Marine biogenic aerosols explain seasonal and spatial patterns of Southern Ocean cloud droplet number concentration

Thursday, 18 December 2014: 4:46 PM
Daniel McCoy, University of Washington Seattle Campus, Seattle, WA, United States, Susannah M Burrows, Pacific Northwest National Laboratory, Richland, WA, United States, Scott Elliott, Los Alamos National Laboratory, Los Alamos, NM, United States, Daniel Peter Grosvenor, University of Leeds, Leeds, United Kingdom, Dennis L. Hartmann, University of Washington, Department of Atmospheric Sciences, Seattle, WA, United States, Philip J Rasch, Pacific Northwest National Lab, Richland, WA, United States and Robert Wood, Univ Washington, Seattle, WA, United States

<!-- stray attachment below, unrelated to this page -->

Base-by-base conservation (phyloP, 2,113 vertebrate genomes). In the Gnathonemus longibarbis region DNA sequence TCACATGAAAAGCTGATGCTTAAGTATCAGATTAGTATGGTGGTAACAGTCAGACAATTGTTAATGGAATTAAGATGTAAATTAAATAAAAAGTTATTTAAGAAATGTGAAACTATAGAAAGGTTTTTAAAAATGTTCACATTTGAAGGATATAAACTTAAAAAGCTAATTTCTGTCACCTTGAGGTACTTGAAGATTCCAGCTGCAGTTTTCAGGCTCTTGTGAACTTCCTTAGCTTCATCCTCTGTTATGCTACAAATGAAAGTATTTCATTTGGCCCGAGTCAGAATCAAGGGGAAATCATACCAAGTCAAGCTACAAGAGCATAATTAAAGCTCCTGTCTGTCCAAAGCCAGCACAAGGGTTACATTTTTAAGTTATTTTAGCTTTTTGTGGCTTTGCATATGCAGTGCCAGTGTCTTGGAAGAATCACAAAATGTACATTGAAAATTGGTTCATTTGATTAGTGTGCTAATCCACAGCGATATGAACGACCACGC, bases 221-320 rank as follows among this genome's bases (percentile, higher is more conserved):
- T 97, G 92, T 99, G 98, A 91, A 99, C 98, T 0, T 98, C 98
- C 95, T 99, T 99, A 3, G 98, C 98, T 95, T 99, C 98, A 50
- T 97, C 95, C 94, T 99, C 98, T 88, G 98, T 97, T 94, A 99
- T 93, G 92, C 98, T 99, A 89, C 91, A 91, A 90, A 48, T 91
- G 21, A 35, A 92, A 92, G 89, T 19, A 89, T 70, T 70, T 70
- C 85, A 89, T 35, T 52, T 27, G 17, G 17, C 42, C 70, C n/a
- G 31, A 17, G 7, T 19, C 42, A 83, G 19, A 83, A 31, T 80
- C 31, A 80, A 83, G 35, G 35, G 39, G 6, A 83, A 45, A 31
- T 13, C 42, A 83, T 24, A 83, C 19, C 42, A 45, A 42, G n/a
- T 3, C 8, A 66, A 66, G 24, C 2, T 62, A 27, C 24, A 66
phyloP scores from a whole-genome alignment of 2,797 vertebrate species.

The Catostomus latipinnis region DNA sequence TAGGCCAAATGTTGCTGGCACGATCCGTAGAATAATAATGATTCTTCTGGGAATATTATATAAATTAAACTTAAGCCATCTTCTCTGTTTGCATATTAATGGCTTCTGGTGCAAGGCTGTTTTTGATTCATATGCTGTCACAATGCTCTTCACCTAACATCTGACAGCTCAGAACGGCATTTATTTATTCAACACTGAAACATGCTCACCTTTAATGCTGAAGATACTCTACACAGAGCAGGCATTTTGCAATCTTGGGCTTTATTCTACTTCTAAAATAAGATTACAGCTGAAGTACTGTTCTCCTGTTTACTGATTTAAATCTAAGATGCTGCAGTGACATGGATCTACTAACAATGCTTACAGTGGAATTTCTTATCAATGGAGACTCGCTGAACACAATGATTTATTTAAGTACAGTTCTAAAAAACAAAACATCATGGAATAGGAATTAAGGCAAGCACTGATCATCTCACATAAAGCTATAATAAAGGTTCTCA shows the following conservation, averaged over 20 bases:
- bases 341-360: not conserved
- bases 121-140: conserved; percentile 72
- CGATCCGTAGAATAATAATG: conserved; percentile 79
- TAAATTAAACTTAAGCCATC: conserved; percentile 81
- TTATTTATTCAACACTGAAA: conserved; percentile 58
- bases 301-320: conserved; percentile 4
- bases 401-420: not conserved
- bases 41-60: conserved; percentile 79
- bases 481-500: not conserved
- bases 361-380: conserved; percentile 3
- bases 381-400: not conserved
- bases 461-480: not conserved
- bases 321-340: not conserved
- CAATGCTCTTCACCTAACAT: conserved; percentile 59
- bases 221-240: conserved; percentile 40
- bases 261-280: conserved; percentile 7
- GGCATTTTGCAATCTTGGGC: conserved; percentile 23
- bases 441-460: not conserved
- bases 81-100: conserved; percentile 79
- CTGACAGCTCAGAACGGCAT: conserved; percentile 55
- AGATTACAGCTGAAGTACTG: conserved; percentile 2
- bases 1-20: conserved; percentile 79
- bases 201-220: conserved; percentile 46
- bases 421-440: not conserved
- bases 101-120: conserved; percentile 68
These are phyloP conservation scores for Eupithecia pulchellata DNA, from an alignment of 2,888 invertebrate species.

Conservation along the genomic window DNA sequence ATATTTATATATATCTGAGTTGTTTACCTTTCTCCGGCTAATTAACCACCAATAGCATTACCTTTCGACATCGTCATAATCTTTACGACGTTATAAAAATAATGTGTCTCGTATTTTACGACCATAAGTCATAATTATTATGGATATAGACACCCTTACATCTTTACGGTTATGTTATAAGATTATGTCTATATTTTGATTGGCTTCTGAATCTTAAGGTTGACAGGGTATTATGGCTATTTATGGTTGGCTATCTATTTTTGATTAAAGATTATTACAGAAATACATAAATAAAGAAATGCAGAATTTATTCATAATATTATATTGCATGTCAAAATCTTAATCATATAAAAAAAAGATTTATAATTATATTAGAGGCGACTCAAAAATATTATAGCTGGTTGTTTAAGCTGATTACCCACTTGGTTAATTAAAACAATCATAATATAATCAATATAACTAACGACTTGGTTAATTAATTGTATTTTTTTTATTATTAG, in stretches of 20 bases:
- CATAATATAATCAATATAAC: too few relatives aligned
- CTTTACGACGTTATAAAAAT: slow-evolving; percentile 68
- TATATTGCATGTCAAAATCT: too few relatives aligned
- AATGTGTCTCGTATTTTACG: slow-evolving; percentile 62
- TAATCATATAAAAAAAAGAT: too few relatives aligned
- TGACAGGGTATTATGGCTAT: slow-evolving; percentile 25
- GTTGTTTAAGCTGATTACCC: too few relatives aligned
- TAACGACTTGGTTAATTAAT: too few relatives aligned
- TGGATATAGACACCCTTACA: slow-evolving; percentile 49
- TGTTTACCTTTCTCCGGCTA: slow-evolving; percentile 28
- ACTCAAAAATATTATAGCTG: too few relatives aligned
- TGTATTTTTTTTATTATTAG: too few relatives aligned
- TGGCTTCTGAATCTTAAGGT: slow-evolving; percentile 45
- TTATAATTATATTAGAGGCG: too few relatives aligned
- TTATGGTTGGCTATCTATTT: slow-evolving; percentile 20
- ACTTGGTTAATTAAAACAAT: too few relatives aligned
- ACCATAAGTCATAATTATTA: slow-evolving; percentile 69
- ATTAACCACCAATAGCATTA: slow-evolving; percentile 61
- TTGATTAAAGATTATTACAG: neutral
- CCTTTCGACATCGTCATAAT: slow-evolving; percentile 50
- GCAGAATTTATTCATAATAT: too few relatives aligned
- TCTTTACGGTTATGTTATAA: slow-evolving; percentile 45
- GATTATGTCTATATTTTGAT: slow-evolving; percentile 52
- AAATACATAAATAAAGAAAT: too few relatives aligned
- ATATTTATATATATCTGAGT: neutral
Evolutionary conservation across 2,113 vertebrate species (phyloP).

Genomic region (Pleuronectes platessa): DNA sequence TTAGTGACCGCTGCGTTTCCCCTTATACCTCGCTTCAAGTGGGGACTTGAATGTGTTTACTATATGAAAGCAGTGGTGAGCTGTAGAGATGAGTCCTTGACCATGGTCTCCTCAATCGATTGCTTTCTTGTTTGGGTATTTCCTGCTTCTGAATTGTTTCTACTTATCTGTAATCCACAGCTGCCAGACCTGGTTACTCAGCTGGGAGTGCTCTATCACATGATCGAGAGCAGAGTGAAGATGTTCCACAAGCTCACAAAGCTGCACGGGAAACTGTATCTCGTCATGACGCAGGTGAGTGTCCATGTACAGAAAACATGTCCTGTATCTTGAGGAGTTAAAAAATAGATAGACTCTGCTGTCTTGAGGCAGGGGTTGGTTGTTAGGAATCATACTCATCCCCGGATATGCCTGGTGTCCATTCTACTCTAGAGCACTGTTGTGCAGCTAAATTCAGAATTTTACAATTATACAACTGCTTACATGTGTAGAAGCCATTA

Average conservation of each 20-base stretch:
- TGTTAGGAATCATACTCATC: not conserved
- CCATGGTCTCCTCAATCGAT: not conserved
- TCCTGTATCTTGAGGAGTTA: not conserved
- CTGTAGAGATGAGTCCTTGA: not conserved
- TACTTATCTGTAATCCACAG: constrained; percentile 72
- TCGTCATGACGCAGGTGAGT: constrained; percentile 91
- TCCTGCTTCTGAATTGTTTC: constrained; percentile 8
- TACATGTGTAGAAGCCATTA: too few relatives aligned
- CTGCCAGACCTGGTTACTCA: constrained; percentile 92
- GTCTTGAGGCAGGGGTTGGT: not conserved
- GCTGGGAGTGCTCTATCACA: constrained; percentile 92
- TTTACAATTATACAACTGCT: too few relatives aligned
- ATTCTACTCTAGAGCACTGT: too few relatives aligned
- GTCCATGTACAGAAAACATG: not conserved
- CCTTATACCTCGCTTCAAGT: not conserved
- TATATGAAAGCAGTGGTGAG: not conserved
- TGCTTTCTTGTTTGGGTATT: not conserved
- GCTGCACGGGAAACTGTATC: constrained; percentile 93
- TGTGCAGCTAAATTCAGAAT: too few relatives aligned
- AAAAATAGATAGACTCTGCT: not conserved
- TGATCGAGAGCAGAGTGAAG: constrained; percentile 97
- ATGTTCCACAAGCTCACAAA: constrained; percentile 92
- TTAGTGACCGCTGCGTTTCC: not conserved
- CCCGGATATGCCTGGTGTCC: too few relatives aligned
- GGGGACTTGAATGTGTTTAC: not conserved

Cloud droplets form on preexisting aerosol particles, so in pristine air with low particulate concentrations, the number concentration of cloud droplets is constrained by their availability. The size and concentration of these cloud droplets plays a significant role in determining cloud albedo. Over the Southern Ocean (35S-55S), which is far removed from continental or anthropogenic aerosol sources, cloud droplet number density (Nd) is controlled by natural oceanic aerosol such as sea salt or phytoplanktonic sources. While the Southern Ocean cloud albedo plays a significant role in determining global climate sensitivity, there is not a strong consensus on what these sources are and how strongly they affect Nd and, consequently, cloud albedo. Here we show from observations that Nd is correlated with chlorophyll-a, a proxy of ocean primary productivity, and that the marine biogenic aerosol calculated using the framework of Burrows et al. (2014) and modeled sulfate aerosol from the Aerocom multi-model median product explain more than half of the variability in observed Nd. We attribute enhancement of Nd over regions of high biological activity to high concentrations of sulfate aerosol at lower latitudes (35-45 S) and to organic matter in sea spray aerosol at higher latitudes (45-55 S). The enhancement in reflected shortwave owing to biogenic sources influencing Nd is estimated using offline radiative transfer performed in the Community Atmospheric Model (CAM5).